adverse employment actions because they did not materially affect the terms and
conditions of Battle’s employment.11
Battle also contends that (1) he was not assigned the quality assurance inspector
duties, (2) he was denied medical attention after an injury, (3) he was sent home early
from Iraq, and (4) he was suspended for forty days without pay. These are distinct acts
which could have potentially affected the terms and conditions of Battle’s employment.
The court will analyze each in turn.
Denial of Quality Assurance Inspector Duties
Battle contends that Turner discriminated against him by assigning the quality
The court will analyze these actions under Battle’s hostile work environment claim.
assurance inspector duties to Rakestraw. But, Battle has not shown that this act was
an adverse employment action. Battle admits that Rakestraw received no additional
pay or benefits for performing these duties. (Doc. 22 at 15, ¶ 63; Doc. 23-2 at 3, ¶ 11.)
Nor has Battle shown that these duties afforded Rakestraw significant prestige, an
opportunity for advancement, or any other appreciable benefit. Therefore, Battle has
not shown that Rakestraw’s selection for this position was an adverse employment
And, even assuming this decision was an adverse employment action, and
assuming that Battle has a prima facie case, Battle has not shown pretext. The Army
contends that Turner selected Rakestraw based on his overall experience with the M1
tank. (See Doc. 23-2 at 3, ¶ 11; Doc. 22 at 16, ¶ 64.) Thus, to show pretext, Battle
must show that “the disparities between [Rakestraw’s qualifications] and [Battle’s]
qualifications were of such weight and significance that no reasonable person, in the
exercise of impartial judgment, could have chosen [Rakestraw] over [Battle].” See
Springer v. Convergys Customer Mgmt. Grp. Inc., 509 F.3d 1344, 1349 (11th Cir.
2007) (citing Cooper v. Southern Co., 390 F.3d 695, 732 (11th Cir. 2004)) (internal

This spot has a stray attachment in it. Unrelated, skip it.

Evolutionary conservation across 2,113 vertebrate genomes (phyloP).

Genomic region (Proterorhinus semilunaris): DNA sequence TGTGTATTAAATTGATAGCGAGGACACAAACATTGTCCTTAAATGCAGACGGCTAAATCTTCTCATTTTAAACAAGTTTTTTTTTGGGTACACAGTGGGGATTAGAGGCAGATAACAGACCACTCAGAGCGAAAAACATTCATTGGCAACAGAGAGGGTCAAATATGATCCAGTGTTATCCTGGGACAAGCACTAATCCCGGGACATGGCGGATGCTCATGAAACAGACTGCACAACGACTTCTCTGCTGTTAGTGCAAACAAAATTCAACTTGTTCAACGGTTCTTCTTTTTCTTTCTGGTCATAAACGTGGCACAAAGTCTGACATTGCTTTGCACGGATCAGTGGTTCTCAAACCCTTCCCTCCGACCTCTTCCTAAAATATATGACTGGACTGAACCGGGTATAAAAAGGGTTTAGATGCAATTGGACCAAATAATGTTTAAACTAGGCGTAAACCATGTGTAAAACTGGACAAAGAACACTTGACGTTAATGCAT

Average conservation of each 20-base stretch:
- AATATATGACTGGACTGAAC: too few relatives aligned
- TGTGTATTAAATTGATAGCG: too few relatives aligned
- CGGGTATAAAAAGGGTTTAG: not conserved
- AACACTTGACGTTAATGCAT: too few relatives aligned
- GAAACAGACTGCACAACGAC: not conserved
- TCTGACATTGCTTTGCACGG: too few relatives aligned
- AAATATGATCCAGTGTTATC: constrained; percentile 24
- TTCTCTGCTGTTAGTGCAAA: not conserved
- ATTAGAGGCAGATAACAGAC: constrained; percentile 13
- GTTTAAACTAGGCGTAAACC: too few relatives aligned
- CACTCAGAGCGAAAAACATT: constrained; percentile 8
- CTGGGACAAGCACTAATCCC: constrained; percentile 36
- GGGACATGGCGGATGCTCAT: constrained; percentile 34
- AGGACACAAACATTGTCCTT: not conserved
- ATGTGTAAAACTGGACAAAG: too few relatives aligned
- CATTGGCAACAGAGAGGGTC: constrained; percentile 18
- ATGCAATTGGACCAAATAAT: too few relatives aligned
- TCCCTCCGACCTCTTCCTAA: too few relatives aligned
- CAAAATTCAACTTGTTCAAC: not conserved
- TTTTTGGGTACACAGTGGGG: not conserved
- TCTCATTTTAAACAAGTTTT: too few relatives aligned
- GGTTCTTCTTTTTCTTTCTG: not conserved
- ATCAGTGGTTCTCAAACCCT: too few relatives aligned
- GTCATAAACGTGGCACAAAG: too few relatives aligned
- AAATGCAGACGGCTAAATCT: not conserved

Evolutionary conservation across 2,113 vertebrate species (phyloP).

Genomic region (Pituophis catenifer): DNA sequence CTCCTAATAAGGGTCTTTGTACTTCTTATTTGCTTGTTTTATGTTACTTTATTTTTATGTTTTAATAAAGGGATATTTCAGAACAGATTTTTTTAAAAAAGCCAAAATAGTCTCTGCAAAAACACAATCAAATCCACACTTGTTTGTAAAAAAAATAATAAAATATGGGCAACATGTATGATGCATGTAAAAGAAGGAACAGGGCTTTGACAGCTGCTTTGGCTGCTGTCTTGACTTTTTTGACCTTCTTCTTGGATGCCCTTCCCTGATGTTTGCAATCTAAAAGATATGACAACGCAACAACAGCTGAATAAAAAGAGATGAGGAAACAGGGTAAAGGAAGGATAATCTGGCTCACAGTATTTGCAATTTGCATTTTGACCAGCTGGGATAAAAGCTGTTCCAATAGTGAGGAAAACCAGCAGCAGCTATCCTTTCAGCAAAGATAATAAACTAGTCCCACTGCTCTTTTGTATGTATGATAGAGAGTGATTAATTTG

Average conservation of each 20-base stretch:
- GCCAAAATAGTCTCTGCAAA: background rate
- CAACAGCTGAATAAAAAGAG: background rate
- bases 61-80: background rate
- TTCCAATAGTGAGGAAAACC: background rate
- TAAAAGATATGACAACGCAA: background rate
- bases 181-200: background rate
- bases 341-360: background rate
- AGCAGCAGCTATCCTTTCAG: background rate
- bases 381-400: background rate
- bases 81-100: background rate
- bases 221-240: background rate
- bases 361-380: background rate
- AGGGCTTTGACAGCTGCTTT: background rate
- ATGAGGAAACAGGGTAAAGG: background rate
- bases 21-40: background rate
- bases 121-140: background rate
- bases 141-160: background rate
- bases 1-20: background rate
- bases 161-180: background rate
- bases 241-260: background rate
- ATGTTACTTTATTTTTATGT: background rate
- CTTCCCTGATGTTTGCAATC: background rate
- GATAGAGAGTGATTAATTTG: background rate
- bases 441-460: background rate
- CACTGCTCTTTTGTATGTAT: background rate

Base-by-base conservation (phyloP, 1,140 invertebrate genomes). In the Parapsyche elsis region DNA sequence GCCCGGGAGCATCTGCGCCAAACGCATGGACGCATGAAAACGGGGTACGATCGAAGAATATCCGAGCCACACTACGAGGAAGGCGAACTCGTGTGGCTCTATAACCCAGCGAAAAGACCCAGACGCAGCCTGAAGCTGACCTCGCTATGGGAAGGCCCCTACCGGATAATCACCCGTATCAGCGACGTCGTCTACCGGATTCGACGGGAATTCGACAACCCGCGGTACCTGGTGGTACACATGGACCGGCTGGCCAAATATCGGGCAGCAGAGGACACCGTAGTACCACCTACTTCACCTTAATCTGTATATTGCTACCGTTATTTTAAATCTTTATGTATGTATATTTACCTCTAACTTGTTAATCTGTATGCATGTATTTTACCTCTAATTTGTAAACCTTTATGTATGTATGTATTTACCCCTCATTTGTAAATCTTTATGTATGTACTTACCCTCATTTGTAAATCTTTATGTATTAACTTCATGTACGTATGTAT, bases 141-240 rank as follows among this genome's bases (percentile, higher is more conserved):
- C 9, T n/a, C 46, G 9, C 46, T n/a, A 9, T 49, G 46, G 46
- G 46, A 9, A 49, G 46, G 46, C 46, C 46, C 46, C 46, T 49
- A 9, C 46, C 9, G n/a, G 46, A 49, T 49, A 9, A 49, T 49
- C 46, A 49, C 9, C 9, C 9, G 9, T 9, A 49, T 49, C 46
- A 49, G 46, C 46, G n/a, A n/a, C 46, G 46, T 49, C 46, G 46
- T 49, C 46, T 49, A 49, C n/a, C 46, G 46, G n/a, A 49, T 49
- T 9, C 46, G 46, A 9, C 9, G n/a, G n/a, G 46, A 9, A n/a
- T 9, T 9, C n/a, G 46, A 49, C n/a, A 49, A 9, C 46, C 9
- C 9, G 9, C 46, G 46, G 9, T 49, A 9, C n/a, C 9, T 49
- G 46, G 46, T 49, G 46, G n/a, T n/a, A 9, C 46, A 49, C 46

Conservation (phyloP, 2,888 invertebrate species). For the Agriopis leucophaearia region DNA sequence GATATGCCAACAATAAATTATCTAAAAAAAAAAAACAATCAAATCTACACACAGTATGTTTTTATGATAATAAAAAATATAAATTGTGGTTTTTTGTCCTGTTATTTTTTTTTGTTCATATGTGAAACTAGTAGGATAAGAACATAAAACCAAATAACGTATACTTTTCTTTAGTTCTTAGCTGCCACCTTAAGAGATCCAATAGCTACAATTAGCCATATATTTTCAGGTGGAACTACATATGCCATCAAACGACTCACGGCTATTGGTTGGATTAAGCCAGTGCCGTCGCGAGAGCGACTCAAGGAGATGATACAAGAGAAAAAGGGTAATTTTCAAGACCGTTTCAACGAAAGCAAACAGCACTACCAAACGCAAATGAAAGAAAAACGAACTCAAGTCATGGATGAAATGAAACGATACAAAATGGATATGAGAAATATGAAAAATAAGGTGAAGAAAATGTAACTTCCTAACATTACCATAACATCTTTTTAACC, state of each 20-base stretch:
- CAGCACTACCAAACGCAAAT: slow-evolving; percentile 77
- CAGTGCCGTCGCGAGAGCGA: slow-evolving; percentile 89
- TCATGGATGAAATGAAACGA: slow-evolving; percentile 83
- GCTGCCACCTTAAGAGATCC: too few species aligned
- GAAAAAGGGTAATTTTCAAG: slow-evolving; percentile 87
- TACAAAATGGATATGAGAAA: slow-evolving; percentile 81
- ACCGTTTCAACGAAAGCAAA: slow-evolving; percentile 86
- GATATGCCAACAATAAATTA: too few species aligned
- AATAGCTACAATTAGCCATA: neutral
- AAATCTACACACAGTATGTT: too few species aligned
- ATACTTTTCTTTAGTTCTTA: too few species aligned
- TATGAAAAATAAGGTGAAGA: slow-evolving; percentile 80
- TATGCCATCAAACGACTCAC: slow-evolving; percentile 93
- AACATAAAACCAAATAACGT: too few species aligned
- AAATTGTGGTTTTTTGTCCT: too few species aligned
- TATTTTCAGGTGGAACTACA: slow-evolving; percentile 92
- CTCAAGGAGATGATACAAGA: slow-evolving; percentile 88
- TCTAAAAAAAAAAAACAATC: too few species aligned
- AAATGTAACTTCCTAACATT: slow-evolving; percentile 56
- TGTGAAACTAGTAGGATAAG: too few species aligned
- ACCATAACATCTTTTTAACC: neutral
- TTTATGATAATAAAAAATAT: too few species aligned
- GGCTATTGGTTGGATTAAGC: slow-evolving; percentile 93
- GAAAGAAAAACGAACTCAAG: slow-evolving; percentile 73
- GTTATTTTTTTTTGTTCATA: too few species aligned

quotation marks omitted).
Yet, a comparison of Battle’s qualifications and
Rakestraw’s qualifications show that both men were equally qualified on the M1.
(Doc. 22 at 16, ¶ 64, 66.) Thus, Battle has not shown that any reasonable person
would have chosen him over Rakestraw.
The Motion is due to be GRANTED on Battle’s disparate treatment claim
related to the quality assurance inspector duties.
Denial of Medical Treatment
Battle has not established a prima facie case of disparate treatment related to his
alleged injury because he has not shown that a similarly situated white employee
received better treatment. Battle contends that Turner sent Walker to the infirmary for
his toe, but did nothing for his injured leg. Though Walker’s injury may appear similar
to Battle’s alleged injury, they are not the same.
A tank skirt fell on Walker’s toe. Immediately, Walker “came out from under
the vehicle throwing his glasses from the extreme pain.” (Doc. 23-2 at 7.) Walker’s
toe was “red,” swelling, and turning blue. (Doc. 23-1 at 33; Doc. 23-2 at 7.) Battle,
Swain, and Walker all informed Turner about the injury. Turner then sent Walker to
the infirmary. (Doc. 23-2 at 7.)
Conversely, a heavy tile fell and hit Battle’s left leg. Swain asked Battle if he
was alright, and he said that he was. Battle completed his shift before showing Turner
his injury. (Doc. 23-1 at 33.) Battle said, “Hey, Doug, a tile fell on my leg,” and
“[i]t’s getting swole up right now.” (Doc. 23-1 at 33.) Battle also asked Turner for
medical treatment. Battle showed Turner his leg, which was scratched and swollen.
(Id.) Turner told him not to worry about it. The next morning, Battle’s leg was still
swollen, though the swelling had gone down some. He showed his leg to Turner, who
again said it would be alright. Battle never asked Turner to go to the infirmary and
never asked him for pain medication. (Doc. 23-1 at 33; Doc. 23-10 at 3.)
These incidents differ for several reasons. First, Walker’s injury prompted an
immediate response from his coworkers. In fact, Battle was one of the two employees
who went to get help for Walker.12 Conversely, none of Battle’s coworkers sought
help for him. In fact, Swain asked Battle if he was alright, and Battle said that he was.
Swain did not go for help. Second, Walker’s injury caused immediate and disabling
pain as evidenced by Battle’s report of the incident. (Doc. 23-2 at 7.) Conversely,
Battle’s injury did not cause immediate pain, and in fact, Battle finished his shift before
ever seeking medical assistance. Third, it was readily apparent that the skirt had